Build a career around your interests, not the other way around

Throughout the course of our childhoods, we are encouraged to dream big. Our families poured a flood of hopes and dreams into the expanses of our young and malleable minds, instilling in us the values of hard work and perseverance in order to materialize such great aspirations. Many of us hear the occupations of doctor, lawyer, businessman/woman, engineer and scientist repeated over and over until these terms become subconsciously equated with a metric by which we measure adult success. Yet the conventional career paths we aspire to take are not as cut and dry as we are led to believe. In fact, the workforce is actually an incredibly diverse space, with a plethora of niche fields catering to almost every interest imaginable. Thus, it is essential to recognize the intrinsic value and validity of all individual interests, even if they appear to be extraneous or contradictory. 

Our lives are indubitably shaped by our parental figures and embodied by extraordinary teachers, mentors and family members alike. With the weight of their dreams resting heavily on our shoulders, we often catch ourselves feeling guilty about indulging in those interests that have no immediate connection to our professional prospects. Too often, we justify such compromises, because we are the byproduct of those who have, almost certainly, made immense sacrifices to get us to the places where we are today. That is, if you should be so lucky. Bottom line, there exists a certain degree of pressure to become the best possible version of yourself in society. Herein lies the fundamental dilemma of the young 20-something: What is considered the best version of you? Is it the version of yourself that adheres to the predominant societal norms of success, or is it the version of yourself whose mannerisms reflect what you derive the most personal gratification from? 

Realistically, the best version of yourself emerges amid blurred lines between the two. Many of us make the mistake of aligning our interests to fit mutually exclusive careers, because we trust that this will make us happy in the future. We prevent ourselves from exploring a broad spectrum of opportunities outside the confines of our intended career paths under the misconception that they would distract us from what should be our real focus. In reality, the career that you believe you are destined for is composed of a multidisciplinary workforce. For example, if you are interested in coding but are an intended pre-med student, you might find yourself in the world of innovative medical technology or bioengineering. If you are passionate about health care but are pre-business, you might explore the administrative side of running a hospital. Talented musicians who aspire to join the health care field might look into the growing field of music therapy. Those interested in medicine, who happen to also love sports and physical fitness, might consider pursuing a career in sports medicine. A passion for both community advocacy and health might steer you toward a career in public health policy. The list goes on and on, but the underlying theme remains the same: You can cut and paste just about any of your interests together to build a sustainable and rewarding career for yourself.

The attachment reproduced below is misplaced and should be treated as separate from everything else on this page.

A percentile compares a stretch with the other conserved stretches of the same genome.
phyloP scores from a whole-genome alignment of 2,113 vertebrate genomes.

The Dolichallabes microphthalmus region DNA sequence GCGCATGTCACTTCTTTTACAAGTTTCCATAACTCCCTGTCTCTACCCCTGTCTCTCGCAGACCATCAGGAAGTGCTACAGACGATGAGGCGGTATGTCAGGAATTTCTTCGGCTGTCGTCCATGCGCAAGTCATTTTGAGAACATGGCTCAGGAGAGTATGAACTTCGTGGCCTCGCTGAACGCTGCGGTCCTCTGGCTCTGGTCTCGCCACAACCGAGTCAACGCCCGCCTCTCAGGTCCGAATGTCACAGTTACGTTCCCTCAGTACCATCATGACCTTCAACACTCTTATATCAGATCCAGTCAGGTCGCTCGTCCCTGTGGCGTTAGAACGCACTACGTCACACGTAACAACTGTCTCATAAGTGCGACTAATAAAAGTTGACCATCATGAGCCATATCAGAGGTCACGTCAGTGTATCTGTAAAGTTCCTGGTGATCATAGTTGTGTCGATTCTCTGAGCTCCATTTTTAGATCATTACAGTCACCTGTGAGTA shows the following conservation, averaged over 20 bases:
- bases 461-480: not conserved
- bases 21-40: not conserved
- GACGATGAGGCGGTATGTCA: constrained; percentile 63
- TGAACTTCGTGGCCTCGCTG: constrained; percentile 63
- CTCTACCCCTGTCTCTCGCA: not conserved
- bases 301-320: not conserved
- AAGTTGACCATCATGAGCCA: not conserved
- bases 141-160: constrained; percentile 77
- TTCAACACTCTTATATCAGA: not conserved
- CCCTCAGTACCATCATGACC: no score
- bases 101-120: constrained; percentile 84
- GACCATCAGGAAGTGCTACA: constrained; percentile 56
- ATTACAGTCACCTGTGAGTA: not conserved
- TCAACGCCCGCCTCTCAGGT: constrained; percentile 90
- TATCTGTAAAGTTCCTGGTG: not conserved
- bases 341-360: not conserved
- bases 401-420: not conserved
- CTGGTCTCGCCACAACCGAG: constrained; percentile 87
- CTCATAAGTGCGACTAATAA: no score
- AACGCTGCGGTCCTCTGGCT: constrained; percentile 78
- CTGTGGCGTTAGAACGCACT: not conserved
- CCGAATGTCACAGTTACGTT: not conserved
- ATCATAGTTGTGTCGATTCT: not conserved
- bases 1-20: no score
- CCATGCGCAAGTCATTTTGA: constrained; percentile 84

Furthermore, there are myriad advantages associated with integrating your passions in order to inform a future career path. The personal satisfaction and fulfillment derived from your career bolsters your mental health and acuity, which promotes a happier (and less stressful) lifestyle. Doing the work that you love also means that you produce a substantially better quality of work, which significantly improves the scope of your professional career. Moreover, the courage to pursue an unorthodox career path embodies the very notion of dreaming big. By chasing your biggest dreams, which emboldens you to be innovative and contribute meaningfully to society on your own terms, you are fulfilling the hopes of your supporters and honoring the values they have instilled in you.  Thus, a coalescence of your passions may ultimately produce the most optimal conditions for your future. 

While it may seem daunting and intimidating to abandon the professional archetypes you have come to identify as the norms of the working world, it may also be in your best interest to embrace the diversifying landscape of the workforce. So, take your future into your own hands by doing some research online, consulting trusted mentors and conversing with your peers. At an esteemed university such as UC Berkeley, which teems with creativity and ingenuity, anything is possible. So, welcome your idiosyncrasies and your seemingly contending passions. Cherish your love for dance, excitement for sports, dedication to community advocacy and your eagerness for writing, as they may just establish the foundation of your future.  

Contact Pariswi Tewari at[email protected].